Called to the Courtroom: B. Richard Young
Richard Young reached a point in his life when he felt more comfortable sitting in the courtroom than anywhere else in the world. Born and raised in South Alabama, Young’s family moved to Pensacola when he was 11 years old. But Young, now the managing partner at Young, Bill, Boles, Palmer, Duke & Thompson, almost didn’t choose a life in the law.
When he started law school, he came to a crossroads between teaching martial arts and becoming a lawyer. It was the encouraging words of a law professor that helped him get through three years of law school and put him on the trajectory of his current success.
“I couldn’t have picked a better profession,” said Young, a 1984 graduate of FSU Law. “I don’t think anything would have suited me better than what I’ve been doing.”
Prior to joining the faculty at FSU, Markell taught at Albany Law School. Throughout his career he served as a visiting professor at Columbia Law School, University of Virginia School of Law, Lewis and Clark Law School, Melbourne Law School (Australia) and IDC Herzliya Radzyner Law School (Israel).
Since Young knew he wanted to be a trial lawyer and “be where the action was,” after graduating from law school he took a job in Miami at the firm now known as Kimbrell & Hamann. Although he first started with aviation crash work, the aviation cases rarely went to trial. He was advised by another lawyer at the firm to get some automobile cases because that was where the courtroom work was. “Before I knew it, I had tried 25 auto cases to verdict and had a really good track record winning them.”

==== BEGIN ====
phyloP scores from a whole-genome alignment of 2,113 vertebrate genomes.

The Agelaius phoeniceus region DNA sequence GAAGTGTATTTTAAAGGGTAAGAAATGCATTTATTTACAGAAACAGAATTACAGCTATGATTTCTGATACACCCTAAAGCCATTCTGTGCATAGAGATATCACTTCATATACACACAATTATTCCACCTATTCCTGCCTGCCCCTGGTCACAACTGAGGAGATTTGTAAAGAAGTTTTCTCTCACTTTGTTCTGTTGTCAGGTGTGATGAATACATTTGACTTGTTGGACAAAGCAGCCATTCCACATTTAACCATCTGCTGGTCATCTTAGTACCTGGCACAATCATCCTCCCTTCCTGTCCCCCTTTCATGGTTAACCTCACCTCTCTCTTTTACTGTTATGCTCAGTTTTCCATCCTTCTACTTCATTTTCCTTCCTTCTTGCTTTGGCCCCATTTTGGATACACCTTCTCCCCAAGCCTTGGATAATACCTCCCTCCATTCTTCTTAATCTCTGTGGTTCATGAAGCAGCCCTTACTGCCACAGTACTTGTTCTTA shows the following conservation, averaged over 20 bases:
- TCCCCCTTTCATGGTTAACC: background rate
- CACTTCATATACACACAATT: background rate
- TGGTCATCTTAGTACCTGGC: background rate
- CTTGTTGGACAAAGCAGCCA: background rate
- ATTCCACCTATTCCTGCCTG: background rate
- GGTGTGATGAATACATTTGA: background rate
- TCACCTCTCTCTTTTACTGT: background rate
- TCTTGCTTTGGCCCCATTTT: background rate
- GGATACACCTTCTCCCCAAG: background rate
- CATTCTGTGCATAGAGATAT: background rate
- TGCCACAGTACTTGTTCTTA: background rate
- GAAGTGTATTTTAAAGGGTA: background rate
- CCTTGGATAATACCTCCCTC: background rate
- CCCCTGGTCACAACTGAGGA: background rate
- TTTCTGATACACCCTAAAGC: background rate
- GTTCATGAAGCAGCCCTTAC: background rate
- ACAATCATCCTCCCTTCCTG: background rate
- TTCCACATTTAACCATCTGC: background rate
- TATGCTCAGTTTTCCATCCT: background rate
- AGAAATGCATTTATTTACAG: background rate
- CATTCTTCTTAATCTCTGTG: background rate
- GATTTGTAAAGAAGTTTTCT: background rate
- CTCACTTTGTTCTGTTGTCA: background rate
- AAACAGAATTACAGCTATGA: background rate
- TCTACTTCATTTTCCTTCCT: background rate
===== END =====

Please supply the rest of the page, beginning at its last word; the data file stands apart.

Several years later, because he developed a good relationship with Geico as a client and because of his success rate for them, Young was invited to open Geico’s house counsel office in Miami, their first house counsel office in the state. He then opened their next house counsel office in Ft. Lauderdale and then one in Tampa. He ran those offices from 1988–1992.
Young moved back home to Pensacola at the end of 1992 and ran a house counsel office for Geico there before deciding he wanted to practice a wider range of trial law than just auto accident cases. With essentially no clients, he decided to branch out on his own. And with two young sons to provide for, he threw himself into building a practice. “I spent every day for a year trying to drum up clients.”